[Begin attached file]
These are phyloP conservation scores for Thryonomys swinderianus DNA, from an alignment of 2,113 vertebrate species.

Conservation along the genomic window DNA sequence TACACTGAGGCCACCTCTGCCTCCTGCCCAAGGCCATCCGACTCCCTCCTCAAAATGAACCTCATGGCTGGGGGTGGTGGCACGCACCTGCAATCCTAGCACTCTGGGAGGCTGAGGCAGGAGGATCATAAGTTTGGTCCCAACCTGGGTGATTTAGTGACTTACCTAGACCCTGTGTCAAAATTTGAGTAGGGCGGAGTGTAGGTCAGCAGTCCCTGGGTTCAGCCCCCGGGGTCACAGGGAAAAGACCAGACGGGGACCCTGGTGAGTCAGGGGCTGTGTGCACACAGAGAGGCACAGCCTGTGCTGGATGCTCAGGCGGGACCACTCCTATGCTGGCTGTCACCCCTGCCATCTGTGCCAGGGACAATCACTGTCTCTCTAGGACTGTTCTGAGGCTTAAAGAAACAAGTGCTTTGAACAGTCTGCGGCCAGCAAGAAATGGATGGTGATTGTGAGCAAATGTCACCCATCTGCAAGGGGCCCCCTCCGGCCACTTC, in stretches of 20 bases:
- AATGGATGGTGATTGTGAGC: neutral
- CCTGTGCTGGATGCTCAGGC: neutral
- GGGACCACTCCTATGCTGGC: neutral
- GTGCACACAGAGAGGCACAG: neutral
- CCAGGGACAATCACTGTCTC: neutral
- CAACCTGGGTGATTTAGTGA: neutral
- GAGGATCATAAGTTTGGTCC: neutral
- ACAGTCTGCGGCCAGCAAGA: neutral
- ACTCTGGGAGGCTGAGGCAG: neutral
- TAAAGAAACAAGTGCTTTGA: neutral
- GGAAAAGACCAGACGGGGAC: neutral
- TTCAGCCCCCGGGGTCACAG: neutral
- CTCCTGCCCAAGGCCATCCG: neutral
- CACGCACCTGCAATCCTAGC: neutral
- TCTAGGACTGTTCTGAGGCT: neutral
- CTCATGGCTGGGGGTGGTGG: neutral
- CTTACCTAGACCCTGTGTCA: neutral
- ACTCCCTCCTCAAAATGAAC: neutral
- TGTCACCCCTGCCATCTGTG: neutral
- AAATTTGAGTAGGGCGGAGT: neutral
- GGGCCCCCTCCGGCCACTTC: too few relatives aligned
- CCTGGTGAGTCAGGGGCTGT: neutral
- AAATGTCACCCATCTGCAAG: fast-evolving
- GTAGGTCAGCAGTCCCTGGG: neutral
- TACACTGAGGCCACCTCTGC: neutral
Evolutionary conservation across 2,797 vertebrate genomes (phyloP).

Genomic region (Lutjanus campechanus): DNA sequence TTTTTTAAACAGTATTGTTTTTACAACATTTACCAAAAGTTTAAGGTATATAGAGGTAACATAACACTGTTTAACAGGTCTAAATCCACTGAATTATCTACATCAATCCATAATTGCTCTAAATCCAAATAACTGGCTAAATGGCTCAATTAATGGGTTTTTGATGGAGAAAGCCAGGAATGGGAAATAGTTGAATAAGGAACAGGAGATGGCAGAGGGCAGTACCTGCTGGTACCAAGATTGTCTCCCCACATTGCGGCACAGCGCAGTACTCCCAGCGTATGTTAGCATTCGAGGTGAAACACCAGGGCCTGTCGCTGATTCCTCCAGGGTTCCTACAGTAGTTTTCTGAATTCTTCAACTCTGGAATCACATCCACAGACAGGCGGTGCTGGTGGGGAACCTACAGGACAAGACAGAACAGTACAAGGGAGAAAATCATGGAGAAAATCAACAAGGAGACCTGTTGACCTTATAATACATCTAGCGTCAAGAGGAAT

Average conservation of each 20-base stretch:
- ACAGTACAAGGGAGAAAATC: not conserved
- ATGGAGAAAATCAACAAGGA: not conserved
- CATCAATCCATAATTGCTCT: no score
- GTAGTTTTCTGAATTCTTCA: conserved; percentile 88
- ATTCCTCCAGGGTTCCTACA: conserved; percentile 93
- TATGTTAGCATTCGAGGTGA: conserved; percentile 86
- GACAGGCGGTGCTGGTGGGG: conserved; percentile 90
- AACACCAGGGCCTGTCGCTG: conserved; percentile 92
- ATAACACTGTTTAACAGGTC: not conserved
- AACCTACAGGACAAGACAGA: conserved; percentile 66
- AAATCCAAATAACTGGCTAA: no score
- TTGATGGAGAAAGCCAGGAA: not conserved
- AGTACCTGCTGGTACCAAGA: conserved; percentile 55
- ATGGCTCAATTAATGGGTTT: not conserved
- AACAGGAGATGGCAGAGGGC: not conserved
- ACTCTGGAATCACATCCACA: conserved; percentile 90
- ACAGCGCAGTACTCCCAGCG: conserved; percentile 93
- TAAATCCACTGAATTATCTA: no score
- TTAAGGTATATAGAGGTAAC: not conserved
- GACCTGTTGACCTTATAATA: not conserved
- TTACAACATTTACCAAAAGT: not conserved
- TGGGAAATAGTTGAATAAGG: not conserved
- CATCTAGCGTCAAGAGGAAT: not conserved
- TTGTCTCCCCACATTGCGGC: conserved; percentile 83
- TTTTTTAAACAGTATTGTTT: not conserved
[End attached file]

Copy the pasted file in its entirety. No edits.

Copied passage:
These are phyloP conservation scores for Thryonomys swinderianus DNA, from an alignment of 2,113 vertebrate species.

Conservation along the genomic window DNA sequence TACACTGAGGCCACCTCTGCCTCCTGCCCAAGGCCATCCGACTCCCTCCTCAAAATGAACCTCATGGCTGGGGGTGGTGGCACGCACCTGCAATCCTAGCACTCTGGGAGGCTGAGGCAGGAGGATCATAAGTTTGGTCCCAACCTGGGTGATTTAGTGACTTACCTAGACCCTGTGTCAAAATTTGAGTAGGGCGGAGTGTAGGTCAGCAGTCCCTGGGTTCAGCCCCCGGGGTCACAGGGAAAAGACCAGACGGGGACCCTGGTGAGTCAGGGGCTGTGTGCACACAGAGAGGCACAGCCTGTGCTGGATGCTCAGGCGGGACCACTCCTATGCTGGCTGTCACCCCTGCCATCTGTGCCAGGGACAATCACTGTCTCTCTAGGACTGTTCTGAGGCTTAAAGAAACAAGTGCTTTGAACAGTCTGCGGCCAGCAAGAAATGGATGGTGATTGTGAGCAAATGTCACCCATCTGCAAGGGGCCCCCTCCGGCCACTTC, in stretches of 20 bases:
- AATGGATGGTGATTGTGAGC: neutral
- CCTGTGCTGGATGCTCAGGC: neutral
- GGGACCACTCCTATGCTGGC: neutral
- GTGCACACAGAGAGGCACAG: neutral
- CCAGGGACAATCACTGTCTC: neutral
- CAACCTGGGTGATTTAGTGA: neutral
- GAGGATCATAAGTTTGGTCC: neutral
- ACAGTCTGCGGCCAGCAAGA: neutral
- ACTCTGGGAGGCTGAGGCAG: neutral
- TAAAGAAACAAGTGCTTTGA: neutral
- GGAAAAGACCAGACGGGGAC: neutral
- TTCAGCCCCCGGGGTCACAG: neutral
- CTCCTGCCCAAGGCCATCCG: neutral
- CACGCACCTGCAATCCTAGC: neutral
- TCTAGGACTGTTCTGAGGCT: neutral
- CTCATGGCTGGGGGTGGTGG: neutral
- CTTACCTAGACCCTGTGTCA: neutral
- ACTCCCTCCTCAAAATGAAC: neutral
- TGTCACCCCTGCCATCTGTG: neutral
- AAATTTGAGTAGGGCGGAGT: neutral
- GGGCCCCCTCCGGCCACTTC: too few relatives aligned
- CCTGGTGAGTCAGGGGCTGT: neutral
- AAATGTCACCCATCTGCAAG: fast-evolving
- GTAGGTCAGCAGTCCCTGGG: neutral
- TACACTGAGGCCACCTCTGC: neutral
Evolutionary conservation across 2,797 vertebrate genomes (phyloP).

Genomic region (Lutjanus campechanus): DNA sequence TTTTTTAAACAGTATTGTTTTTACAACATTTACCAAAAGTTTAAGGTATATAGAGGTAACATAACACTGTTTAACAGGTCTAAATCCACTGAATTATCTACATCAATCCATAATTGCTCTAAATCCAAATAACTGGCTAAATGGCTCAATTAATGGGTTTTTGATGGAGAAAGCCAGGAATGGGAAATAGTTGAATAAGGAACAGGAGATGGCAGAGGGCAGTACCTGCTGGTACCAAGATTGTCTCCCCACATTGCGGCACAGCGCAGTACTCCCAGCGTATGTTAGCATTCGAGGTGAAACACCAGGGCCTGTCGCTGATTCCTCCAGGGTTCCTACAGTAGTTTTCTGAATTCTTCAACTCTGGAATCACATCCACAGACAGGCGGTGCTGGTGGGGAACCTACAGGACAAGACAGAACAGTACAAGGGAGAAAATCATGGAGAAAATCAACAAGGAGACCTGTTGACCTTATAATACATCTAGCGTCAAGAGGAAT

Average conservation of each 20-base stretch:
- ACAGTACAAGGGAGAAAATC: not conserved
- ATGGAGAAAATCAACAAGGA: not conserved
- CATCAATCCATAATTGCTCT: no score
- GTAGTTTTCTGAATTCTTCA: conserved; percentile 88
- ATTCCTCCAGGGTTCCTACA: conserved; percentile 93
- TATGTTAGCATTCGAGGTGA: conserved; percentile 86
- GACAGGCGGTGCTGGTGGGG: conserved; percentile 90
- AACACCAGGGCCTGTCGCTG: conserved; percentile 92
- ATAACACTGTTTAACAGGTC: not conserved
- AACCTACAGGACAAGACAGA: conserved; percentile 66
- AAATCCAAATAACTGGCTAA: no score
- TTGATGGAGAAAGCCAGGAA: not conserved
- AGTACCTGCTGGTACCAAGA: conserved; percentile 55
- ATGGCTCAATTAATGGGTTT: not conserved
- AACAGGAGATGGCAGAGGGC: not conserved
- ACTCTGGAATCACATCCACA: conserved; percentile 90
- ACAGCGCAGTACTCCCAGCG: conserved; percentile 93
- TAAATCCACTGAATTATCTA: no score
- TTAAGGTATATAGAGGTAAC: not conserved
- GACCTGTTGACCTTATAATA: not conserved
- TTACAACATTTACCAAAAGT: not conserved
- TGGGAAATAGTTGAATAAGG: not conserved
- CATCTAGCGTCAAGAGGAAT: not conserved
- TTGTCTCCCCACATTGCGGC: conserved; percentile 83
- TTTTTTAAACAGTATTGTTT: not conserved